Motivations for introducing a statutory minimum wage in developing countries include reducing poverty, advancing social justice, and accelerating growth. Attaining these goals depends on the national context and policy choices. Institutional capacity tends to be limited, so institutional arrangements must be adapted. Nevertheless, a statutory minimum wage could help developing countries advance their development objectives, even where enforcement capacity is weak and informality is pervasive.
There is often public demand for a statutory minimum wage, providing political cover for implementing it.
The prevalence of market frictions and monopsony power in developing countries means that the conditions under which minimum wages can increase employment often hold.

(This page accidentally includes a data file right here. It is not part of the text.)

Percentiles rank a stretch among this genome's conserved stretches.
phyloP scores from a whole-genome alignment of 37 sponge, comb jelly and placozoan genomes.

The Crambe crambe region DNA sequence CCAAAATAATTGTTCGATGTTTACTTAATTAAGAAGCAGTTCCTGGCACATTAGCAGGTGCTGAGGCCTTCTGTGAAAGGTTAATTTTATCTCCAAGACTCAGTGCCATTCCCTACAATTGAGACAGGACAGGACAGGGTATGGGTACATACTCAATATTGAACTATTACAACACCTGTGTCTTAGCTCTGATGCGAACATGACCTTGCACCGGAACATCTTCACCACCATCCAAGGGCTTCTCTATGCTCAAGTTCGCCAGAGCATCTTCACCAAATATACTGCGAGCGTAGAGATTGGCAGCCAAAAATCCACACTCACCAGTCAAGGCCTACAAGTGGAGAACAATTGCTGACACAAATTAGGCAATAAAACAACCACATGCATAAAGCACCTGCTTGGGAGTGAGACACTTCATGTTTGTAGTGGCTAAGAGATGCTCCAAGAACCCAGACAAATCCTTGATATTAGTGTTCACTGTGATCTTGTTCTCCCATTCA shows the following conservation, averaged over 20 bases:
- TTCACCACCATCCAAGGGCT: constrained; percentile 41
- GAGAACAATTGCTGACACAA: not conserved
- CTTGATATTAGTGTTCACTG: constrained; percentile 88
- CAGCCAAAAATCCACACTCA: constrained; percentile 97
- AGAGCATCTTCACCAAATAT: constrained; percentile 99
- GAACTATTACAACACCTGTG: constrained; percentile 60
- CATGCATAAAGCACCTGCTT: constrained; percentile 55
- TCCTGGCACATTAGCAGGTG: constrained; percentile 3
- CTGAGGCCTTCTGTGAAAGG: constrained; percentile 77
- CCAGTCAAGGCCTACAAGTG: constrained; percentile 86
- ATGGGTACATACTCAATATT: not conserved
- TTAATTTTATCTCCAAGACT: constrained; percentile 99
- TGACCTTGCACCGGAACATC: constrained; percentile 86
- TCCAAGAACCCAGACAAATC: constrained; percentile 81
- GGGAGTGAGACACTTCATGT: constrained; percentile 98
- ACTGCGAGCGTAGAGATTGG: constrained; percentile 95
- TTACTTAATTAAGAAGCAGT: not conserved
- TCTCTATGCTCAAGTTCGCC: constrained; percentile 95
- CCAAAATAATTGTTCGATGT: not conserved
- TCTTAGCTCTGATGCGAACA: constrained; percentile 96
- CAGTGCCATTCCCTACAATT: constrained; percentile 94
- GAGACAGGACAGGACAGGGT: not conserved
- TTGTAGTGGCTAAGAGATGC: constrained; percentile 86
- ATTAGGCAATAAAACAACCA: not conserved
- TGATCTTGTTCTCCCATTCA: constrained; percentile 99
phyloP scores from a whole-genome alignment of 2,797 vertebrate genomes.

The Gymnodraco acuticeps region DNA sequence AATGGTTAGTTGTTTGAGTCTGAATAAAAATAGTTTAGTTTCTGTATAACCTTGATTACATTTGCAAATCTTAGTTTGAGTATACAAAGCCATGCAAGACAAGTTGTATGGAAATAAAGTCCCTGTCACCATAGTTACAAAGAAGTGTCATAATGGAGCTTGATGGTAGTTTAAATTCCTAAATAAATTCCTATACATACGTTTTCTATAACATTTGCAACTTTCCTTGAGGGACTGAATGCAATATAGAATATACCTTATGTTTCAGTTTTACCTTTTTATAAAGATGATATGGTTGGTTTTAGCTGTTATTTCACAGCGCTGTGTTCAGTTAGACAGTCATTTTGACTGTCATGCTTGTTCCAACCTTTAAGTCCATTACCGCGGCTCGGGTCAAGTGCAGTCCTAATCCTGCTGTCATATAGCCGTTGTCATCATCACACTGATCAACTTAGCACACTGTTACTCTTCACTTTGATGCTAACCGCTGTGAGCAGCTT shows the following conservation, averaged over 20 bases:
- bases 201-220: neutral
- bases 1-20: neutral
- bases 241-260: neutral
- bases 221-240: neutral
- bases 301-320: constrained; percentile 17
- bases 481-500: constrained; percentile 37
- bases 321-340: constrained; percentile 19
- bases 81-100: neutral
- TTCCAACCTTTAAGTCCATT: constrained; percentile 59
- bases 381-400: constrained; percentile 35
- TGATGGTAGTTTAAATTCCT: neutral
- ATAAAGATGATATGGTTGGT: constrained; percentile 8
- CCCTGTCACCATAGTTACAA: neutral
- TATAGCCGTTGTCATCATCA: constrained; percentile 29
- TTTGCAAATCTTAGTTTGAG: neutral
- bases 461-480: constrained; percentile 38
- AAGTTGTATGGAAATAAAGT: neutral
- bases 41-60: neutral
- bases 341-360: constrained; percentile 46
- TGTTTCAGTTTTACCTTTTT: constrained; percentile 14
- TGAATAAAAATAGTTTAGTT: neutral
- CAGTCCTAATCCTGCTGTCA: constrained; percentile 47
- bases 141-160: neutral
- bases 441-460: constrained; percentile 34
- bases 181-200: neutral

Minimum wages can protect workers with low bargaining power from exploitation.
Minimum wages can increase household income when the employment shifts to the informal sector are not large.
Institutional mechanisms can be developed and adapted for developing countries.
Other tools for poverty reduction can be more effective than a minimum wage.
Minimum wages can cost formal sector jobs and increase the size of the informal sector.
Political economy and analytical capacity concerns must be addressed in designing governance institutions.
Developing countries may be tempted to set initial minimum wages too high (at levels that reduce total employment) relative to the productive structures of their economy.
Enforcement, coverage, and complexity are major problems for institutional design in developing countries.